Did I mention that I'm writing a full-on science fiction novella that may even grow into a novel? It's a noir kinda thing, set in a dystopian future Los Angeles. (It's not Blade Runner. That's the first thing people think when I say it, but I'm keenly aware of that, and I've taken the appropriate world-building steps to make sure it doesn't go there.) It's been ridiculously fun to write, which is good, because the joy I'm experiencing while I discover new and entertaining things about my world and my characters is (barely) holding the voices of Self Doubt and all of its friend Performance Anxiety at bay.
A lot of what I'm going to write in this post is probably obvious to more experienced writers, and will feel like real duh stuff to a lot of you, but I hadn't really thought about any of this stuff until a couple weeks ago, and I thought that I'd write it anyway, because it may be useful to someone else out there. I'm going to talk about the differences I've discovered between non-fiction and fiction, and one of the key differences between short and long form writing. Hopefully, sharing my own experiences will help dispel fear for some other newbie writers.
In narrative non-fiction, I know the entire story, and when I find a lull, I just look around in my memory for something that can keep the story interesting until the next thing happens. I know how it's going to end, so I have a certain amount of security while I'm writing, because I know where I'm going.
In fiction, I have no idea what's going to happen until it's actually happening. I mean, I have a basic outline, and I know that I have to get the guy from point A to point B, but everything that happens along the way is a mystery to me until I write it. This is really scary at first, but eventually it becomes pretty cool.
I remember asking Roger Avary how he ended up with the Gimp in Pulp Fiction. He told me that he crashed the cars together, had Marcellus chase Butch until Butch found a store to duck into, and . . . well, there was a Gimp in the basement. I was inspired by that, and I've never been afraid to let my imagination go nuts and lead me to unexpected places when I'm creating stories. (Note: so far, I haven't found a Gimp in any of my stories, but I suspect that he's sleeping, somewhere, waiting to be woken up.)
In some regards, fiction is more fun than narrative non-fiction, because I can do whatever I want; I'm not constrained by what really happened, so when I think, "That was cool, but wouldn't it be better if this happened?" I can go ahead and write that. For example, in this story I'm working on now, I had my main character, Charlie, walking up the street on his way to someplace important, and when he stopped at a red light, he was suddenly surrounded by a group of teenagers who tried to mug him. How he dealt with that revealed a lot to me (and the reader, eventually) about who Charlie is. I didn't know what he was going to find between his office and his destination when he left, but I trusted my brain to kick something interesting or entertaining (or both, if I was really lucky). It took a few fitful stops and starts, but I eventually ended up with something cool, because I was willing to find the Gimp, if that's where the scene wanted to go.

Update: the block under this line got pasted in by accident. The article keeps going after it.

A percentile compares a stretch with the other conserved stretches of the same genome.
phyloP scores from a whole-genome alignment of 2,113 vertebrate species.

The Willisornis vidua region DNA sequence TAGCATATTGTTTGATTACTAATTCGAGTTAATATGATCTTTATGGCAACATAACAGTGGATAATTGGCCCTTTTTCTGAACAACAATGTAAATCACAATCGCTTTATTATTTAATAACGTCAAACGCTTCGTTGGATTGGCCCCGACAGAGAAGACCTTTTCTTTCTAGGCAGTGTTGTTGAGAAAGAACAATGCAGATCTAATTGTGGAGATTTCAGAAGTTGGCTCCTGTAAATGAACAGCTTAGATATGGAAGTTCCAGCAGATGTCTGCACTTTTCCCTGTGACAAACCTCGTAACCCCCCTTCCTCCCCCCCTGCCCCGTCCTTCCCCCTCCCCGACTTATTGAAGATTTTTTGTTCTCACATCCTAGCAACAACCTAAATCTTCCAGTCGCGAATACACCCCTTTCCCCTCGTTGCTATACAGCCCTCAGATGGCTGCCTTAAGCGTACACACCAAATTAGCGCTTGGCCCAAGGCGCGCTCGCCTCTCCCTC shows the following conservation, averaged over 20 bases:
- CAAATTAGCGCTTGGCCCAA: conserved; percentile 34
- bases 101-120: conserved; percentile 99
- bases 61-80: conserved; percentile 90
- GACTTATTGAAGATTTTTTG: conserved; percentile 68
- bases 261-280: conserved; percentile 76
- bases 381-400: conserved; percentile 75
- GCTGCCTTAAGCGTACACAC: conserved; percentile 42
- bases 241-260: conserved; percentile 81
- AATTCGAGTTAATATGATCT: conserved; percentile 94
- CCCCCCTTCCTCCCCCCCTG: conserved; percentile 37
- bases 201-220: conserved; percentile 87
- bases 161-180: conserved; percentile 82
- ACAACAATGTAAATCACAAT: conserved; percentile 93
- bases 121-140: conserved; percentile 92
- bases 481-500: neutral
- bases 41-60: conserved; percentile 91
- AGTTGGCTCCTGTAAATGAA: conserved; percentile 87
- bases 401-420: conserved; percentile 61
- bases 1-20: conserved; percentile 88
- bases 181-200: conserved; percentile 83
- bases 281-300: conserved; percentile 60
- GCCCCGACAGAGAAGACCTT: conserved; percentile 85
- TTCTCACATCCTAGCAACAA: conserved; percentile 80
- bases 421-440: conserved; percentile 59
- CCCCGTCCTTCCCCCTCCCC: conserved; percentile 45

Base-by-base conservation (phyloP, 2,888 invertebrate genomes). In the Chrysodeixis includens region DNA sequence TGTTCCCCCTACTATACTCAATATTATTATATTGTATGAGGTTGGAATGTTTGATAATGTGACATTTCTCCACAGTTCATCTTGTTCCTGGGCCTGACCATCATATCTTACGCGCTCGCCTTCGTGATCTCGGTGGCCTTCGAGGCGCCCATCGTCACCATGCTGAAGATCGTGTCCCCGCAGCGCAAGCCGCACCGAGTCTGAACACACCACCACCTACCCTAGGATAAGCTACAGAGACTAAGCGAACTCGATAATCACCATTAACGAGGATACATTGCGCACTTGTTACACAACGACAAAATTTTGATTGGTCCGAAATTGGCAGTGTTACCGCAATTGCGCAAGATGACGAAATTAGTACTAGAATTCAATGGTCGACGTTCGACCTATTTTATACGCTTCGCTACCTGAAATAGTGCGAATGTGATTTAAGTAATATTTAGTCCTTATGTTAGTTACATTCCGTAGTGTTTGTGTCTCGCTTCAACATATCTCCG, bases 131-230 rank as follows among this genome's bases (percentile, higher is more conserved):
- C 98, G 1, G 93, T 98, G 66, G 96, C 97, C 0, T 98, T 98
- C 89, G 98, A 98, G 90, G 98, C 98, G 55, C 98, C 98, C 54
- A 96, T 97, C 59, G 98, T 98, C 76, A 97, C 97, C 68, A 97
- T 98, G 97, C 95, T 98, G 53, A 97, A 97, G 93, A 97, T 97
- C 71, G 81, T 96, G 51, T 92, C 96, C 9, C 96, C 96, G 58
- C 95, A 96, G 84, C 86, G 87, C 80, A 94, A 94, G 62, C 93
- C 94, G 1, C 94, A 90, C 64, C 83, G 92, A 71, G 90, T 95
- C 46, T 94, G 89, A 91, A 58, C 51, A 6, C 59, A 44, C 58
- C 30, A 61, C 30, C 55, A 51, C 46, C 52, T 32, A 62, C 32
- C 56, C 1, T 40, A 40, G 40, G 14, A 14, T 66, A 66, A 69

Not having a clear memory to draw from can be super intimidating, though. Yesterday, I knew that Charlie was going to this building, but I wasn't sure what he'd find when he got there. It's not the most important scene in the story, but it's something I need to have so I can logically move the plot forward. I had a couple of different ideas, so I chose one of them and wrote it down to see how it worked. It was a decent scene, with some nice dialog and a few turns of phrase (noir, it seems, is all about the turns of phrase, like, "The only place you could find an honest cop in this town was in a history book at the central library.") but it didn't feel right to me. In fact, Charlie actually said to me, "This isn't what I expected to find. . ." and I knew it was wrong; I'd have to throw it out, and start over.